For as long as I can remember, I have been told to use red lights at night to protect my night vision. Red lights have been used by the military since before WW2. Recently, the US military changed from red to green light.
Part of the reason for the military’s change is the use of night vision equipment. However, as it turns out, green light or blue-green offers some advantages over red as a means to retain night vision capability.
A study out of New Zealand shows that low-intensity red light or green light helps preserve your night vision and reduce recovery time, once white light illumination is turned off. Low-intensity red light or green light leaves night vision ready once the high-intensity light is turned off.
Brightness and Night Vision
The biggest factor in protecting your night vision is the brightness or illumination level of the light. Light brightness has a more significant effect on night vision retention than does the choice of red or green.
It turns out that your eyes are more receptive to green light than red. We gain better visual acuity at lower levels of brightness using green light than when using red light. In addition, green lights also help you tell the differences between other colors than red lights.
For example, the magenta used on aviation charts is readily readable under green light, but not always with red light.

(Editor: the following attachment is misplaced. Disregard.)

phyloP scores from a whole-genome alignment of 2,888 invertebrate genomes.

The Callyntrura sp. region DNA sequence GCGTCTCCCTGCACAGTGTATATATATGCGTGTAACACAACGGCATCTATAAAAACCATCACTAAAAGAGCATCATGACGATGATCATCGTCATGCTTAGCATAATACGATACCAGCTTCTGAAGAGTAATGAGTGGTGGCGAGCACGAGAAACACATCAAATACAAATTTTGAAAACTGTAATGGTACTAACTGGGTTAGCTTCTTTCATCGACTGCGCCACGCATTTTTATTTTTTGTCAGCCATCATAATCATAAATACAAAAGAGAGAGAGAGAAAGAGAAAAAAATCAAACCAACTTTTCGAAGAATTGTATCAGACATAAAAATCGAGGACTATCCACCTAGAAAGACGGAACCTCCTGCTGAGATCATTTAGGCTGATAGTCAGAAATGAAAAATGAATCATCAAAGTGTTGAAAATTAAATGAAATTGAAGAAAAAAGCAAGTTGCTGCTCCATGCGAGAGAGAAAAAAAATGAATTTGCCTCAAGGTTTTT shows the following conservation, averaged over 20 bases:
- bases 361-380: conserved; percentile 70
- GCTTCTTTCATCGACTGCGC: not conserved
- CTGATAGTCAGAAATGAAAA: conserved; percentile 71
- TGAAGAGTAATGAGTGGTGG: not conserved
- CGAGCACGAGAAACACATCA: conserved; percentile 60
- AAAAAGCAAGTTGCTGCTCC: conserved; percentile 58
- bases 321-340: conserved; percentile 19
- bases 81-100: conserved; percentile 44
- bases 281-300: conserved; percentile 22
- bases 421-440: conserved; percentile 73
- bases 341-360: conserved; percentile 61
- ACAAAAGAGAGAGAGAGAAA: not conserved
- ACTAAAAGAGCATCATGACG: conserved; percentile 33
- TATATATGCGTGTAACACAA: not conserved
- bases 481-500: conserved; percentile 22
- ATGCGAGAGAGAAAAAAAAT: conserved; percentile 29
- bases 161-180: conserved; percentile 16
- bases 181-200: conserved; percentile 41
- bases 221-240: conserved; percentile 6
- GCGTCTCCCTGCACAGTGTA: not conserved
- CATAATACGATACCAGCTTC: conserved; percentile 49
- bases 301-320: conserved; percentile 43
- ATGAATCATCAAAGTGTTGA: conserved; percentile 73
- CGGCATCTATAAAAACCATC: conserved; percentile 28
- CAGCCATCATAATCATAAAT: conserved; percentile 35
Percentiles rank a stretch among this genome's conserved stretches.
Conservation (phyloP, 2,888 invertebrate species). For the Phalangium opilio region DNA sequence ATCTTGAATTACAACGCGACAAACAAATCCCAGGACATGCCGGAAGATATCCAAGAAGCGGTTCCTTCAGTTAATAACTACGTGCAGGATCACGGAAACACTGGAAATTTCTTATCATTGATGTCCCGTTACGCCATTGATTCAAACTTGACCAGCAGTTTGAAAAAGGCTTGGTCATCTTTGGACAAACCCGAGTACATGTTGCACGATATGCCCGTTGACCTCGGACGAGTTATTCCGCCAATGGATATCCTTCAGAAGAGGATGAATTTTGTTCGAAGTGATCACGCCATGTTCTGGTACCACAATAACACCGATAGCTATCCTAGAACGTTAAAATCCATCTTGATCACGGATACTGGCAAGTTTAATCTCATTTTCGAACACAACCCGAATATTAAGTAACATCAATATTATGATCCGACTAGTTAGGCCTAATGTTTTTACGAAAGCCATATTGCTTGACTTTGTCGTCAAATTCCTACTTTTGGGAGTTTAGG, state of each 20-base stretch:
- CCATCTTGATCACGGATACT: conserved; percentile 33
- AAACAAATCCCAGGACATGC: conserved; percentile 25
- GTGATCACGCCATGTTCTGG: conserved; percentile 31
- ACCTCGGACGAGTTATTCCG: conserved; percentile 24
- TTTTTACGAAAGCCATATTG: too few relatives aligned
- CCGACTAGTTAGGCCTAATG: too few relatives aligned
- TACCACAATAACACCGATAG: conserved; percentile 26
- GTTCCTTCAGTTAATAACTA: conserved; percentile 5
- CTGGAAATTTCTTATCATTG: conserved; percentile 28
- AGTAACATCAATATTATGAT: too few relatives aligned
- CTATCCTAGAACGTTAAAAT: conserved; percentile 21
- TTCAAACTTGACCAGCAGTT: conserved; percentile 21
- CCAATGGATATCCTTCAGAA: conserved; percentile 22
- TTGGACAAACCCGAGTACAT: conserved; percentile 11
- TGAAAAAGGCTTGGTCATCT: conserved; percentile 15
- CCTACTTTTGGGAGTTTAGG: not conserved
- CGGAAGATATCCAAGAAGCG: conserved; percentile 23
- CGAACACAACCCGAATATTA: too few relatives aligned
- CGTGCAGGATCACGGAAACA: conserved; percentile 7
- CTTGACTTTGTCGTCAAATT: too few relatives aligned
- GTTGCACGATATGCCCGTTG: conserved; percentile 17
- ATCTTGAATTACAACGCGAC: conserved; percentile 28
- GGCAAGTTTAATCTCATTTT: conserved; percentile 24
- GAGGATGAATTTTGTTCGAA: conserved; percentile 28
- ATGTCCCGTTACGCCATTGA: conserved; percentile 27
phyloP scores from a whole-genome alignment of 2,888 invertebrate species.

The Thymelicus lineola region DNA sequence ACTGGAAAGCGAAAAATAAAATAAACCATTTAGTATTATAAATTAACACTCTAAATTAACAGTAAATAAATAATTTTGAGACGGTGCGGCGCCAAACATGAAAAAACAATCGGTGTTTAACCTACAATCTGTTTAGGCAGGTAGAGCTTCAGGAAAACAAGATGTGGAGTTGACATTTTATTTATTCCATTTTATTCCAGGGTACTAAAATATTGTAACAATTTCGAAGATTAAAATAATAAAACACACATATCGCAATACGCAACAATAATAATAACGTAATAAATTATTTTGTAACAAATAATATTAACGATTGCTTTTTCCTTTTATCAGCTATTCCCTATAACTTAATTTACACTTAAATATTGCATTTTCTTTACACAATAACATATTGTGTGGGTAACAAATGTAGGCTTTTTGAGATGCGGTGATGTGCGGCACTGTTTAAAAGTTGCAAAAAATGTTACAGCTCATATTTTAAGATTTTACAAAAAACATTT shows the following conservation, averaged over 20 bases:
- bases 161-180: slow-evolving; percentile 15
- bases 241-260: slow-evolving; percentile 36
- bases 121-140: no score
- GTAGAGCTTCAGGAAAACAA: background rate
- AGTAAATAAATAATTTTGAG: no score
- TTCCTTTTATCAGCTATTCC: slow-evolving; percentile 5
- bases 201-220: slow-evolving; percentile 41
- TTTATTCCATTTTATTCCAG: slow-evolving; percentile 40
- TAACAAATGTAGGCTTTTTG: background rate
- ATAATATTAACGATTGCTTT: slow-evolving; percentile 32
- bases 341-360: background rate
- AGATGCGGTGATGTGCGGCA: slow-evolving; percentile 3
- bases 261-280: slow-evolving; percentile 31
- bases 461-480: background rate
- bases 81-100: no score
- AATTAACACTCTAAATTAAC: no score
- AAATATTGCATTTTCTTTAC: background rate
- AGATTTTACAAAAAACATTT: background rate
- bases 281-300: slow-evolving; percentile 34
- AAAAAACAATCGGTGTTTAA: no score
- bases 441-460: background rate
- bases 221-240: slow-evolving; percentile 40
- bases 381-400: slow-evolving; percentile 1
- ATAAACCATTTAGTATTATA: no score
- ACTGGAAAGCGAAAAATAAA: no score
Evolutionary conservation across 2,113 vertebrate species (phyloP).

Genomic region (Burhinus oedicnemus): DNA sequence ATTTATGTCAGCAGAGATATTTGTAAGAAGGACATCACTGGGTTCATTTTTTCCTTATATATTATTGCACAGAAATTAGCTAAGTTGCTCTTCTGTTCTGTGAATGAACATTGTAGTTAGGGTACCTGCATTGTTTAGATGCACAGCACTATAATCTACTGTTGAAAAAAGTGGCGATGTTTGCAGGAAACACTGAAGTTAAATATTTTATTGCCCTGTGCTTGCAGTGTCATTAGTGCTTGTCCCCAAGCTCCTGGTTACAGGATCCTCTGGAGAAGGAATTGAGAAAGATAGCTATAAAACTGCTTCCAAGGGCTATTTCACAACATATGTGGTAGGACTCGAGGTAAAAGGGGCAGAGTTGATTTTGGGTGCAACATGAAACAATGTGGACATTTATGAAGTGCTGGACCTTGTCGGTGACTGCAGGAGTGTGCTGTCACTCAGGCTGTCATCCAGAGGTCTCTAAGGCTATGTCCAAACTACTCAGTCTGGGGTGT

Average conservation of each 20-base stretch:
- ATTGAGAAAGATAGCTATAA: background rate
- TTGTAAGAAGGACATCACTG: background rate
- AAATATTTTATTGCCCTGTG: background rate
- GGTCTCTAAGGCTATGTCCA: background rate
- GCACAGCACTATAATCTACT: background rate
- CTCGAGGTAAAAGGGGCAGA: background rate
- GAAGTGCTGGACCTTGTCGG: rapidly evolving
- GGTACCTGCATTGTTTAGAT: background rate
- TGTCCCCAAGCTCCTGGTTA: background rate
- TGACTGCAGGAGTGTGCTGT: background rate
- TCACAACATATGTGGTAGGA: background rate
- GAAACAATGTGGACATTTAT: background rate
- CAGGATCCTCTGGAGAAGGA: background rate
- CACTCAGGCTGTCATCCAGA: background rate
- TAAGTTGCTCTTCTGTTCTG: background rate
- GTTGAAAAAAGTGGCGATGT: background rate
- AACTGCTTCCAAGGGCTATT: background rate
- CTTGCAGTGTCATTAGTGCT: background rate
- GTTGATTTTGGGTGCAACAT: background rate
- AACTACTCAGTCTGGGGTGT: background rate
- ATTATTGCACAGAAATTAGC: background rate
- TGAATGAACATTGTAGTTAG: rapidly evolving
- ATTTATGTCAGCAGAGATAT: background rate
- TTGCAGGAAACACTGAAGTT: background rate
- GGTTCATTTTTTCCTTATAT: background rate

Variations in Visual Acuity
Another complicating factor is variations in visual acuity at low light levels; what would be perfect for one, might be too bright or too dim for another.
Chances are that without some means to vary the intensity of the light, no light will be perfect. Red, green or blue-green lights will both help to protect your night vision. If retaining night vision acuity is your goal, the biggest concern is avoiding very high illumination levels, of either color.
When moving in the dark, you want the lowest level of brightness possible. In this case, you might want a green or blue-green light source since your eyes are more receptive to these colors than red. Red requires a high level of brightness.
You can find flashlight filters on the internet or improvise using cellophane paper.